The Fox-1 series of satellites feature a slow speed telemetry, with 200 bps data being sent along with the transponder audio or voice ID activity. This allows telemetry to be sent continuously during normal transponder operation while QSOs are taking place.
The slow speed data is contained in the audio spectrum below 300 Hz. Using DSP techniques, high pass filtering is applied to the uplink signal and voice IDs, low pass filtering is applied to the telemetry audio which is generated by the IHU, and the combined audio is sent on the downlink as the voice and data. Forward error correction added to the downlink stream provides data recovery for up to 1/4 second signal fades.
Screen print of actual Fox-1A downlink slow speed telemetry received over the air on a FUNcube Dongle Pro+ with SDR# and a decoded/displayed with command line version of the AMSAT ground telemetry decoding software used in our testing
The slow speed data on Fox-1A contains four different payload types: Current telemetry readings, High telemetry readings, Low telemetry readings, and Vanderbilt University radiation experiment telemetry. The payloads are transmitted in a scheduled rotation that delivers one payload or frame about every 5 seconds. Current telemetry is thus received every 15 seconds, experiment telemetry is received about twice every 15 seconds, and high or low telemetry received once every minute (alternating minutes between high and low).
The telemetry contains many satellite health and operation values, including readings such as solar panel output, battery voltages, temperatures from various areas of the satellite, IHU performance, and the Penn State University MEMS gyro experiment data.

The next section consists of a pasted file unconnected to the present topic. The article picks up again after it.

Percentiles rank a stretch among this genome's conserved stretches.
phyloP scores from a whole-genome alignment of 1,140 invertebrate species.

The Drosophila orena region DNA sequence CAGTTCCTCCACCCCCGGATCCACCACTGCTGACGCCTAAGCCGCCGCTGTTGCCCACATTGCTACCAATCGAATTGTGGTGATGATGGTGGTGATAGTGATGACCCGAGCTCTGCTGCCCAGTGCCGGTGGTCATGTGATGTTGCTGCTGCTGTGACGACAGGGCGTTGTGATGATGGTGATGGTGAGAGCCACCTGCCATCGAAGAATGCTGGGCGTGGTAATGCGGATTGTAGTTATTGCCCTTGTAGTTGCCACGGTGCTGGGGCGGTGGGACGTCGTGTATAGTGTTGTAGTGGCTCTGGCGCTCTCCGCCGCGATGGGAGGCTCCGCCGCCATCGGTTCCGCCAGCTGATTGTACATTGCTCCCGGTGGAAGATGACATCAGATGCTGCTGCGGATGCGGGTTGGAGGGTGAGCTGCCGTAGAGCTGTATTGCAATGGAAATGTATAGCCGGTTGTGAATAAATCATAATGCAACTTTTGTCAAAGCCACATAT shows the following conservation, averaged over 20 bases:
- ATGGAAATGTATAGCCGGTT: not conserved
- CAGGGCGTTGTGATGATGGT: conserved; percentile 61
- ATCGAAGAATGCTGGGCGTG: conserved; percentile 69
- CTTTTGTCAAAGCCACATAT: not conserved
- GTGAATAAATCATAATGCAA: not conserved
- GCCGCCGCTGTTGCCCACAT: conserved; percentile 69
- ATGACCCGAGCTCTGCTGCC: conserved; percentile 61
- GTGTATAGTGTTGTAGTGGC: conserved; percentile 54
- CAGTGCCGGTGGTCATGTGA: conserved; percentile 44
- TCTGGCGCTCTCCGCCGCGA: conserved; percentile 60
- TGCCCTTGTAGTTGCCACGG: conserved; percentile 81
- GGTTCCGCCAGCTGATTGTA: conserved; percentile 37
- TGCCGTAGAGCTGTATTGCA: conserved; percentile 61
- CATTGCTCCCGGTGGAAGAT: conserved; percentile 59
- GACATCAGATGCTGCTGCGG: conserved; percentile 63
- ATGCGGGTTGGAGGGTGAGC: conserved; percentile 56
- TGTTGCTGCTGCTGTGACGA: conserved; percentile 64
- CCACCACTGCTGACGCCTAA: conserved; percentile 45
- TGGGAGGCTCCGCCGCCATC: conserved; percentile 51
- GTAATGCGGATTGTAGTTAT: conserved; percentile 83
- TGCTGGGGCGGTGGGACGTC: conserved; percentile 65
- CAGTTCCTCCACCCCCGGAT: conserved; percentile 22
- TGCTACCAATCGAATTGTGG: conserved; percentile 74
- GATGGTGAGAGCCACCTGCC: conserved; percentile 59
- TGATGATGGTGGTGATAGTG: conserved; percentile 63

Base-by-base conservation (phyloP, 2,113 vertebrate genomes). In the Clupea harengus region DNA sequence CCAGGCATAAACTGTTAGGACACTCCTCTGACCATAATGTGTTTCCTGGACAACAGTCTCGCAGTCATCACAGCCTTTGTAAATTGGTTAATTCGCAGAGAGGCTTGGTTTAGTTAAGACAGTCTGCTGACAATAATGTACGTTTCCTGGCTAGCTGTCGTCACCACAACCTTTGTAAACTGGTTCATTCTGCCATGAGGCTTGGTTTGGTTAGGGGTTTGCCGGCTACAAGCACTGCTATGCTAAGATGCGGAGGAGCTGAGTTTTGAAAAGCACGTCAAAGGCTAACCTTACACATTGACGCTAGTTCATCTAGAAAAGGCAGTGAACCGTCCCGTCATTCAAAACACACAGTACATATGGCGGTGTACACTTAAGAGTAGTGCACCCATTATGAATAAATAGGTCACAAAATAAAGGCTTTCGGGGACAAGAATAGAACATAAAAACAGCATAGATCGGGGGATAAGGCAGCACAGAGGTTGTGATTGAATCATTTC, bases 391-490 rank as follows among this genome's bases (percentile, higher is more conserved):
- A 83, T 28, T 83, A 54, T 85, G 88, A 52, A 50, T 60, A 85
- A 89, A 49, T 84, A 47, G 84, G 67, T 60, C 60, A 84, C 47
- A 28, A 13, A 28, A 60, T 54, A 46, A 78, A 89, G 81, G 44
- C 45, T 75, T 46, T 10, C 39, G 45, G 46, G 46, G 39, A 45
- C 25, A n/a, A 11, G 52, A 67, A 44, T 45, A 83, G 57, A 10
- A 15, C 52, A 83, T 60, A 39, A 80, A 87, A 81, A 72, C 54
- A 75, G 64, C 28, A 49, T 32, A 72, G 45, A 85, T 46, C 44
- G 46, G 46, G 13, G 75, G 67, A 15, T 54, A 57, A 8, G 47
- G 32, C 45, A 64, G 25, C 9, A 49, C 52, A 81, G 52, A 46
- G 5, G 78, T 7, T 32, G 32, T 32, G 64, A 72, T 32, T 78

AMSAT will be providing free GUI software for decoding and displaying both slow and high speed telemetry from the Fox-1 series of satellites, as we get closer to launch. The software will be similar to the user software that was provided for ARISSat-1.
At this year’s AMSAT Space Symposium, we are trying a few new things and we hope you will enjoy them. One exciting facet we are adding this year is an auction. All proceeds from the auction will support AMSAT’s two major initiatives—the development and launch of the FOX satellite series and the ARISS program.
As we prepare for the auction, we are asking for your help in donating specialty items for auction (minimum value $100) that will attract symposium attendee’s attention and get them bidding up the item price. If you have any items that are ham related (no boat anchors please), items of historical value, space related and/or autographed items, or even sports tickets or time shares, we would love to get your donations. Think out of the box on this—what exciting things would you like to see in this auction?
If you have something to donate to the Symposium auction, please send an e-mail to Frank Bauer, KA3HDO, who will work with you on getting your item or items into the auction. Frank’s e-mail address is ka3hdo at verizon.net
This auction, while adding a fun experience to the AMSAT Space Symposium experience, will also serve to keep amateur radio’s spirit thriving in space through its donations to FOX and ARISS.
On behalf of AMSAT, I thank you for your donations in advance. And I encourage each of you to attend and participate in this year’s AMSAT Space Symposium to be held in Baltimore Maryland Oct 10-12. For more information, see:
This year AMSAT will again have the popular commemorative polo shirts featuring the 2014 Symposium logo. These shirts will not be available through the AMSAT Store. Orders must be received by 10 September in order to have them available at the Symposium.
Note that the order form shows the logo from last year. These shirts will have the new 2014 logo shown above. The lettering will be white on blue shirts, blue on white shirts, with the red number on both.